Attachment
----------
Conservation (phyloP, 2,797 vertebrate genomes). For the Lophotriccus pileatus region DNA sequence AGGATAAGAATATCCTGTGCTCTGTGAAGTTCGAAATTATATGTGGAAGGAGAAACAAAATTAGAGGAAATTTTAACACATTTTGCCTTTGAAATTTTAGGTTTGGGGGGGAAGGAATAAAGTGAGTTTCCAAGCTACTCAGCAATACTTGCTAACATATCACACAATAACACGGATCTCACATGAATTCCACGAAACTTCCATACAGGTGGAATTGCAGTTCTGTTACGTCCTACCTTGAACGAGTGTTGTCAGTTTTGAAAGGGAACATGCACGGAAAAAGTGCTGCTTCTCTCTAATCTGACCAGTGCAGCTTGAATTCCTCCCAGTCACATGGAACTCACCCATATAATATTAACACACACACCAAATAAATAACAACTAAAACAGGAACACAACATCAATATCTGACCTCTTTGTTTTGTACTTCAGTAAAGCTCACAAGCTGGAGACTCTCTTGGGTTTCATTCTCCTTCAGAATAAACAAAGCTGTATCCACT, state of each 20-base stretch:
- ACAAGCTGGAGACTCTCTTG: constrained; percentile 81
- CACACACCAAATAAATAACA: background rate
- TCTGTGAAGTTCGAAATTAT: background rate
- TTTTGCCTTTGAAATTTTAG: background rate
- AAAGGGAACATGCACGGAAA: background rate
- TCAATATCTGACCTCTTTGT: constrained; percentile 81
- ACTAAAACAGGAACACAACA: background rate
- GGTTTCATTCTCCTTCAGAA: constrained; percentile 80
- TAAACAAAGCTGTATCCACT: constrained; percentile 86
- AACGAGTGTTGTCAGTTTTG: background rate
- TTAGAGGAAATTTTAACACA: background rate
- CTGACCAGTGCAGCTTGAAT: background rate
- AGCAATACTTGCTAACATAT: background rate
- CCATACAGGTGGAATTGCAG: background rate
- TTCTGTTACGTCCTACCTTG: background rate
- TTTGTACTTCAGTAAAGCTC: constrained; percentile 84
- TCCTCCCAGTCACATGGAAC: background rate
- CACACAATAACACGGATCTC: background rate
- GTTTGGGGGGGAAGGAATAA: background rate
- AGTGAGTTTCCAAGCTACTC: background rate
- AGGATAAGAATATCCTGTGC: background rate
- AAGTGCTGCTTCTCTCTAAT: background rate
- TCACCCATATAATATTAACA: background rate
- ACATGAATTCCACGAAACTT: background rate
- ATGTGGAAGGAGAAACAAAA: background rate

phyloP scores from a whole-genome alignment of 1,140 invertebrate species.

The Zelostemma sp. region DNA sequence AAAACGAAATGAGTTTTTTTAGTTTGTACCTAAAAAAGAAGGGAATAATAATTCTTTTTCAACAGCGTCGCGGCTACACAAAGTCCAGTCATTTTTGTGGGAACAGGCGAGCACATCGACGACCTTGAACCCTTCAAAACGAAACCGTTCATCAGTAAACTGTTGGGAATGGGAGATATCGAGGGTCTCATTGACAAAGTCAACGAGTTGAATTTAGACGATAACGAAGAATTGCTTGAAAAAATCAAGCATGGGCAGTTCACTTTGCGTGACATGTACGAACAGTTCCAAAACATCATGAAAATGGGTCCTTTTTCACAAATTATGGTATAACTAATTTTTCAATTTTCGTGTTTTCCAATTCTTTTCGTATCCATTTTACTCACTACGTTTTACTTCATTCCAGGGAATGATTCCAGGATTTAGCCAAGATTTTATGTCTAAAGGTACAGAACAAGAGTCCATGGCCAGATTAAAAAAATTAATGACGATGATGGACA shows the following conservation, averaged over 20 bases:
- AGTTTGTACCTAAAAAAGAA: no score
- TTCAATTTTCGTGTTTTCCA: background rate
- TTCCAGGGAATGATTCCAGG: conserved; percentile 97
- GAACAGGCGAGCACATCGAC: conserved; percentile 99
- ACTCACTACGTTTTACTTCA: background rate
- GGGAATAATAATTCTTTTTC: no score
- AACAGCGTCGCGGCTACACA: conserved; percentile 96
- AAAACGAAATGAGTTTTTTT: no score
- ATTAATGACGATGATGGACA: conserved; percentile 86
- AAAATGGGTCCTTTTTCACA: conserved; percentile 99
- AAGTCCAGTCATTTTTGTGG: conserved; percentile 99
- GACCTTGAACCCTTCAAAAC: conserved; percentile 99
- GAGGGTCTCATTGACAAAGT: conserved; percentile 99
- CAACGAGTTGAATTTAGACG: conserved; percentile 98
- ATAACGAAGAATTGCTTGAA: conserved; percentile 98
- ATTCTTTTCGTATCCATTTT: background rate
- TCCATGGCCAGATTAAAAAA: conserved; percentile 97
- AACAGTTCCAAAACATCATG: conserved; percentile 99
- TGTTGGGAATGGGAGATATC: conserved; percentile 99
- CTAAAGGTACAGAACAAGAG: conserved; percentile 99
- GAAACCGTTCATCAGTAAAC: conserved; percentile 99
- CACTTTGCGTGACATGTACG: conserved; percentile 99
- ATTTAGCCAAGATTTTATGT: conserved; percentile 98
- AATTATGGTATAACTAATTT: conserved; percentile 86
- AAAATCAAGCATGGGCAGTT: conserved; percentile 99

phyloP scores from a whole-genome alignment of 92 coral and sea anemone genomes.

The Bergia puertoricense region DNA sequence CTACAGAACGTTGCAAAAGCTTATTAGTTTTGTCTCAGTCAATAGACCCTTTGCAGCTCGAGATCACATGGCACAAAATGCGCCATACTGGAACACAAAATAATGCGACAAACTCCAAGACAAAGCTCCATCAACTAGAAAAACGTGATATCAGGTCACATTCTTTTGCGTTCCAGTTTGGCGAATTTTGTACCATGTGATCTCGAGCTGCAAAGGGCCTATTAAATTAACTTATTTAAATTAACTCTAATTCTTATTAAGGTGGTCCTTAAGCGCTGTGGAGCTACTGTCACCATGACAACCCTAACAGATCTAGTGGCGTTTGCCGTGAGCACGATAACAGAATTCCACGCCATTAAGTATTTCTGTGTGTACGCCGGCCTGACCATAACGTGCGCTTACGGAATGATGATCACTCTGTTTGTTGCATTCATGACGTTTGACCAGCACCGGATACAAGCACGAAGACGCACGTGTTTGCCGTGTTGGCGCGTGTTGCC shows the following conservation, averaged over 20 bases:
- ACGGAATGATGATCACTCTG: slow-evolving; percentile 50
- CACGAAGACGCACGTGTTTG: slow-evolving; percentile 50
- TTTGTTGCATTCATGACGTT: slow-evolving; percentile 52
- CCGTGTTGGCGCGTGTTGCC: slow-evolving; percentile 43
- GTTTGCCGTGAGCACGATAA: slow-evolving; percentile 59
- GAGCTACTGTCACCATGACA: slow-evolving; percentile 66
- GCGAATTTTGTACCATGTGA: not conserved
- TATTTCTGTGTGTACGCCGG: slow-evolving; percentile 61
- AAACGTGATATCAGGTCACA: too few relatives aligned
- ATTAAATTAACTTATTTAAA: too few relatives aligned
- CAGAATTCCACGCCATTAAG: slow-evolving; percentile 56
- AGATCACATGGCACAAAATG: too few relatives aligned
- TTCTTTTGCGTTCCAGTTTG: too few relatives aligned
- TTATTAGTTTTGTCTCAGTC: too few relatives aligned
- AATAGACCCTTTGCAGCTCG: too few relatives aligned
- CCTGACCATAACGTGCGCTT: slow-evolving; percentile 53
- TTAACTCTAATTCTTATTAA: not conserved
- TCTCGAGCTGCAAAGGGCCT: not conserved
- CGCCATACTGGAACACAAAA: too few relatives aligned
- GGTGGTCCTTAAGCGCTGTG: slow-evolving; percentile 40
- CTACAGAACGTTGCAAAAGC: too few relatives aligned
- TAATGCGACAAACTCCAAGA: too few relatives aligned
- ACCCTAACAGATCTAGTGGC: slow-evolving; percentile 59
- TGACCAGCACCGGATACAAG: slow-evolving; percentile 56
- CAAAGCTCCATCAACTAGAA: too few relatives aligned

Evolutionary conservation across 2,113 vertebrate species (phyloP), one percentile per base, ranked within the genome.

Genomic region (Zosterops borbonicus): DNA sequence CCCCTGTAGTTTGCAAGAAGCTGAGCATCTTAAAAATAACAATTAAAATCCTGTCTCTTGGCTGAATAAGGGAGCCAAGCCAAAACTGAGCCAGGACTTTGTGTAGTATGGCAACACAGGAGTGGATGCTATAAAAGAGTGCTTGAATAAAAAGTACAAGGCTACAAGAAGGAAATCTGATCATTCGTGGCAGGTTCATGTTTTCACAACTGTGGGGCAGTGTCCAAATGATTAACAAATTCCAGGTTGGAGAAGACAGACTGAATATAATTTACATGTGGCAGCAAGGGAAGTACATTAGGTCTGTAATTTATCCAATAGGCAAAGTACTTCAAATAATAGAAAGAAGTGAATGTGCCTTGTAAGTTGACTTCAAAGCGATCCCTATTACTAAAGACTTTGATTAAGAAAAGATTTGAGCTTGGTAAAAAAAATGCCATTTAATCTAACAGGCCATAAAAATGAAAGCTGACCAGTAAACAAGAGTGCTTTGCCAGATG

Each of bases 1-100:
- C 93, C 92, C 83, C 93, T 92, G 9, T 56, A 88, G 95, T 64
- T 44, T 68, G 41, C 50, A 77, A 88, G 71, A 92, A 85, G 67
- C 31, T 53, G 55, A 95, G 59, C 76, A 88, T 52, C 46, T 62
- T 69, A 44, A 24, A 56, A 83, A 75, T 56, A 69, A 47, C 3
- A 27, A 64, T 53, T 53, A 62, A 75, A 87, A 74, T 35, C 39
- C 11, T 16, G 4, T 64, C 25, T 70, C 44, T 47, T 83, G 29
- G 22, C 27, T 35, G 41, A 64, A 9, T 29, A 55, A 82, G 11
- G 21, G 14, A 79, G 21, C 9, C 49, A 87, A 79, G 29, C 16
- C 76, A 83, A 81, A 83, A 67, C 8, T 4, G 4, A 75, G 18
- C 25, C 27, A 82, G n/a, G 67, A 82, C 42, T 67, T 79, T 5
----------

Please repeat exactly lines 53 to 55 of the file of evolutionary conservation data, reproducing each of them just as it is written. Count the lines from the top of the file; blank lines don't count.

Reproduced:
- AAAATCAAGCATGGGCAGTT: conserved; percentile 99

phyloP scores from a whole-genome alignment of 92 coral and sea anemone genomes.

The Bergia puertoricense region DNA sequence CTACAGAACGTTGCAAAAGCTTATTAGTTTTGTCTCAGTCAATAGACCCTTTGCAGCTCGAGATCACATGGCACAAAATGCGCCATACTGGAACACAAAATAATGCGACAAACTCCAAGACAAAGCTCCATCAACTAGAAAAACGTGATATCAGGTCACATTCTTTTGCGTTCCAGTTTGGCGAATTTTGTACCATGTGATCTCGAGCTGCAAAGGGCCTATTAAATTAACTTATTTAAATTAACTCTAATTCTTATTAAGGTGGTCCTTAAGCGCTGTGGAGCTACTGTCACCATGACAACCCTAACAGATCTAGTGGCGTTTGCCGTGAGCACGATAACAGAATTCCACGCCATTAAGTATTTCTGTGTGTACGCCGGCCTGACCATAACGTGCGCTTACGGAATGATGATCACTCTGTTTGTTGCATTCATGACGTTTGACCAGCACCGGATACAAGCACGAAGACGCACGTGTTTGCCGTGTTGGCGCGTGTTGCC shows the following conservation, averaged over 20 bases: